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「なこそながれて なほきこえけれ」 (Nakoso Nagarete Naho Kikoerkere)
“But Its Legacy Continues to Spread”

After probably the most satisfying Chihayafuru episode of the season last week, it’s right back into the torture chamber.

This ep was pretty much everything about season two of Chihayfuru in a nutshell. It was all Karuta, exciting, frustrating as hell, and left me irritated with a cliffhanger I care about despite all that frustration. And it definitely tied a bow on Taichi’s "Why am I here?" comment from last week, because it made it absolutely clear that once the team tournament is over and done with, he’s very much frozen out – out of the spotlight in the series, out of the center of the Karuta world, and out of Chihaya’s consciousness.

In fact, the star of this episode for me – and it’s really the first time since his "Immelmann Turn" barrel roll winning move last season – was Nishida. But the main character of the episode was Chihaya, and once I again I find that the series can struggle a bit when it focuses too exclusively on her. Chihaya for me is simply harder to relate to than some in this cast – most notably Taichi, but also the likes of Kana and Tsutomu – she has the sometimes thankless shounen lead role, the ridiculous talent chasing the ideal of her sport. Because Chihaya isn’t one who reveals a lot of emotional depth and because her Karuta is so instinctual, I tend to find her less interesting under intense scrutiny than I wish I did – her motivation is harder to identify with.

A more immediate problem for me this week is one of credibility, though. Simply put, I think it’s a real stretch at best – and an insult to Karuta at worst – to expect us to believe Chihaya is capable of winning two matches against Class A opponents playing left-handed for the first time since she actually learned how to play. Admittedly this is one of those times where my lack of knowledge about Karuta limits my ability to grasp the mechanics of events in the series, but I can say this – I know a decent amount about a good many sports, and there’s not a one of them where such a thing would be remotely possible. Frankly, to even suggest it would be flat-out silly. Is it possible Karuta is that much different from every other athletic endeavor? Sure – but it’s not the most likely possibility. And the opponent she beat in the first round, Yuube-san, was no slouch – she trounced Nishida in the semi-finals. The whole thing feels pretty absurd to me, a dramatic device for it’s own sake.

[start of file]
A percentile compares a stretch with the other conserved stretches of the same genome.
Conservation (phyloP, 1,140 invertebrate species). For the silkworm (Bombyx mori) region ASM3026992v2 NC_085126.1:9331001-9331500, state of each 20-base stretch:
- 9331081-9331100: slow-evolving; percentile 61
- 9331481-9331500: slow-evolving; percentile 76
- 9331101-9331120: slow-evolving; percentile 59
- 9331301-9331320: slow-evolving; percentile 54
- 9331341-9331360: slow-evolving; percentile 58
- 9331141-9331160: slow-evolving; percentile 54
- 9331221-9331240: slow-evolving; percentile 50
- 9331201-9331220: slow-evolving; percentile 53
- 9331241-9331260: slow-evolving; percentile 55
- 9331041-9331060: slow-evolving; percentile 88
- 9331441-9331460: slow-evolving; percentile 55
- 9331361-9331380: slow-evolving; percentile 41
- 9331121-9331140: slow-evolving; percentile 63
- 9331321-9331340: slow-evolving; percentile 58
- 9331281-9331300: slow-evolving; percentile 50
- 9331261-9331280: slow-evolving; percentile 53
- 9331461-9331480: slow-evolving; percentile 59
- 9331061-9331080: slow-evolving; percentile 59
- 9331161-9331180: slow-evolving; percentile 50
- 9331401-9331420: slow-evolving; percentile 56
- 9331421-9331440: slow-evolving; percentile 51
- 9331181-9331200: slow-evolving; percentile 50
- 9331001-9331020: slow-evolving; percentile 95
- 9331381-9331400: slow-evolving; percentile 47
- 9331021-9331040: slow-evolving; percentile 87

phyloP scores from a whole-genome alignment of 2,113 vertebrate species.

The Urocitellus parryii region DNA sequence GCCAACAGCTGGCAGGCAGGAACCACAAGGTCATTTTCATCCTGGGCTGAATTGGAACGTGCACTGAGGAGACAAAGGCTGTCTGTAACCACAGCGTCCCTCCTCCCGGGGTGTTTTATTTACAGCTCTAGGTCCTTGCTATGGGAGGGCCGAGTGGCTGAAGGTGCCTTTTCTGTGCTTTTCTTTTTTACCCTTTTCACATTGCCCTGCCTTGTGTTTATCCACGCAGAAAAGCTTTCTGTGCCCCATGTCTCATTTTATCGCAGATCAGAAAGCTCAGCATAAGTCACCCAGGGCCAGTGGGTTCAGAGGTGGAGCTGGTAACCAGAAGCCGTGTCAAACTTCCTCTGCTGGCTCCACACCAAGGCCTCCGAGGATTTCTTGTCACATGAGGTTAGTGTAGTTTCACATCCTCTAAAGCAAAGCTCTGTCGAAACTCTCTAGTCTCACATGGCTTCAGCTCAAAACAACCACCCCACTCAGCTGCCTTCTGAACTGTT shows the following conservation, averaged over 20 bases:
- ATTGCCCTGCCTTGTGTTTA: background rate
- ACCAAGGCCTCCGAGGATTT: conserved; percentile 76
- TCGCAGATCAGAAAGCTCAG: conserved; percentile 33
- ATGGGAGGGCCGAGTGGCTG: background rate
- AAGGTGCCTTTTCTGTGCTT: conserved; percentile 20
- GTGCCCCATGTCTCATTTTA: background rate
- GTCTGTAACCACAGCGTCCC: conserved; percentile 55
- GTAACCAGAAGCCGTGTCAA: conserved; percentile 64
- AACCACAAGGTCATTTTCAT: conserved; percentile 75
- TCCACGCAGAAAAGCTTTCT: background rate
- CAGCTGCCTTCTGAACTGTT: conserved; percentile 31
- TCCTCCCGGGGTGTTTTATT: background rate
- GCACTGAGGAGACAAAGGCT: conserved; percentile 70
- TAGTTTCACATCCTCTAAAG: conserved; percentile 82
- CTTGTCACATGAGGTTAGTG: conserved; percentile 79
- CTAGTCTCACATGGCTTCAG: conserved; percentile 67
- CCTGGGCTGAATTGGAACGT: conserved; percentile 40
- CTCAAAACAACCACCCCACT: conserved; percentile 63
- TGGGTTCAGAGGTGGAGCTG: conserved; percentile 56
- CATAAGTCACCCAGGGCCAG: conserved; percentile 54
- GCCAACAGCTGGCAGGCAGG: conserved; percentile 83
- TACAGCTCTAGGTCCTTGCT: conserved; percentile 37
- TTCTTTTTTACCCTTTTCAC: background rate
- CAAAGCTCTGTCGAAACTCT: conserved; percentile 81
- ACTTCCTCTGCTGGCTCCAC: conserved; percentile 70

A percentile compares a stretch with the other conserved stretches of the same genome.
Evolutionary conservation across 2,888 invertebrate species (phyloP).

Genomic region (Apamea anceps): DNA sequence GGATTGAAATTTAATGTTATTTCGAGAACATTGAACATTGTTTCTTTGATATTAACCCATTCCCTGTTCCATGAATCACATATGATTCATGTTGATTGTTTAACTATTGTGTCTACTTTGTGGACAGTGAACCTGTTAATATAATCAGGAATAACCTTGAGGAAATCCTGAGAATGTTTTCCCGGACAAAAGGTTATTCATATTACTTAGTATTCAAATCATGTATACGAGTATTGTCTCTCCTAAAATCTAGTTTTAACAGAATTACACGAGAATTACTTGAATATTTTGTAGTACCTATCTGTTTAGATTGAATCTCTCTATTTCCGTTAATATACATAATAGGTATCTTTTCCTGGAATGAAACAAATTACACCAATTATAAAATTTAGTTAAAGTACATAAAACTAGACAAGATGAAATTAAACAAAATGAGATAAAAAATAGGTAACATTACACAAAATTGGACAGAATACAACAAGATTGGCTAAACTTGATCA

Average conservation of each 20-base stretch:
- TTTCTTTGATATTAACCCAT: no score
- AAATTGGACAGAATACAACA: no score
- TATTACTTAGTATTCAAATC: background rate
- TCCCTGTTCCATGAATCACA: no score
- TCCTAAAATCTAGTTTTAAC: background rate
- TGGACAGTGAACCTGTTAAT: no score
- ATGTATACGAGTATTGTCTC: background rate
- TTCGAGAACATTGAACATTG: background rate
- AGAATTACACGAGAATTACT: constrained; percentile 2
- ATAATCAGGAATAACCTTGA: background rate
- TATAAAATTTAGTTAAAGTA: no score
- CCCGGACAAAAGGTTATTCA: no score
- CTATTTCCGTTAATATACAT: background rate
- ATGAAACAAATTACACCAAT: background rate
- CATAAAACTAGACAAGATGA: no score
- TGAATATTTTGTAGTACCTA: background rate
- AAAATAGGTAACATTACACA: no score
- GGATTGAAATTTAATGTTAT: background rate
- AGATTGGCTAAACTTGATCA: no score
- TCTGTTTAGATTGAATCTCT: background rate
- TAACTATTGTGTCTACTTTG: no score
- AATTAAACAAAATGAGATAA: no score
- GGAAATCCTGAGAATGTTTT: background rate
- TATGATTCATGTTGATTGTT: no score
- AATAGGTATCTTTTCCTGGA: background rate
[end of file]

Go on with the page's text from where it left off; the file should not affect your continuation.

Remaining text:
But that, as they say, is what it is – and Chihaya is through the last 8, still pursuing her never-ending quest to catch up to Arata. She’s been promising to save her "one right-handed match" for him – but when the draw reveals Shinobu in the quarter-finals, the bandage comes off. That Chihaya would be dumb enough to actually risk her career playing right-handed is actually much more credible for me, and not just because we’ve seen shounen heroes do such things many times – she’s young, single-minded, an intense competitor and desperate. I think it’s a terrible mistake (and I’ll be anxious to see if The Empress tries to stop her) but it’s not out of character. My instinctual reaction is that Shinobu should certainly win, but after the absurd spectacle of Chihaya defeating Class A players lefty I’m not assuming anything. Maybe she’ll upset the Queen while playing blindfolded.